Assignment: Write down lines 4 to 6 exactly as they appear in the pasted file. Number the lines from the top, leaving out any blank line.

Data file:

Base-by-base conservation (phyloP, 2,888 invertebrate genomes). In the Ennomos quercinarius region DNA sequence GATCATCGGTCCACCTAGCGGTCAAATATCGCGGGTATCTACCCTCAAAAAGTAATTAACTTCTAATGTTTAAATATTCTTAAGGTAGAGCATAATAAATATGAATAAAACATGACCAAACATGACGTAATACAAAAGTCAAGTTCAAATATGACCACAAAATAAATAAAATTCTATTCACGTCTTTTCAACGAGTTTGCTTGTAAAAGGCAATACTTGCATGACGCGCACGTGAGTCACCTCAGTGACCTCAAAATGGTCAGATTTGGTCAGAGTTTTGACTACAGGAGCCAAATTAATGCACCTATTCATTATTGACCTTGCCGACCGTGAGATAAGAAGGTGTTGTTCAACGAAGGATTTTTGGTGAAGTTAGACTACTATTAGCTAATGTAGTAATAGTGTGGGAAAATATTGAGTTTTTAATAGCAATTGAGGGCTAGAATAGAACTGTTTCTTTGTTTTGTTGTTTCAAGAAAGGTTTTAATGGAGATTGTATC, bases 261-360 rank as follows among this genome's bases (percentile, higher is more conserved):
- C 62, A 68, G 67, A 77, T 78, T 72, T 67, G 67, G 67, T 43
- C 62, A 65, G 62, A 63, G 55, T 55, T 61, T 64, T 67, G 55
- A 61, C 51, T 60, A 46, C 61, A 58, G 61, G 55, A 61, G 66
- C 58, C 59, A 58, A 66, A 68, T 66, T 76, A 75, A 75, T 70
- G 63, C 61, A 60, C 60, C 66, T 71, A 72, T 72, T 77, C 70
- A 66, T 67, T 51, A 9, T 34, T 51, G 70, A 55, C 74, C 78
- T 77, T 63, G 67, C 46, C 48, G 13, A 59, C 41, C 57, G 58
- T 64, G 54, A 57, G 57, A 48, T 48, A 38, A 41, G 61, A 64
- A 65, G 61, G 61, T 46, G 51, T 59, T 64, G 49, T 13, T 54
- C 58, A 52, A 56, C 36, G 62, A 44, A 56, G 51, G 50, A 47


- A 61, C 51, T 60, A 46, C 61, A 58, G 61, G 55, A 61, G 66
- C 58, C 59, A 58, A 66, A 68, T 66, T 76, A 75, A 75, T 70
- G 63, C 61, A 60, C 60, C 66, T 71, A 72, T 72, T 77, C 70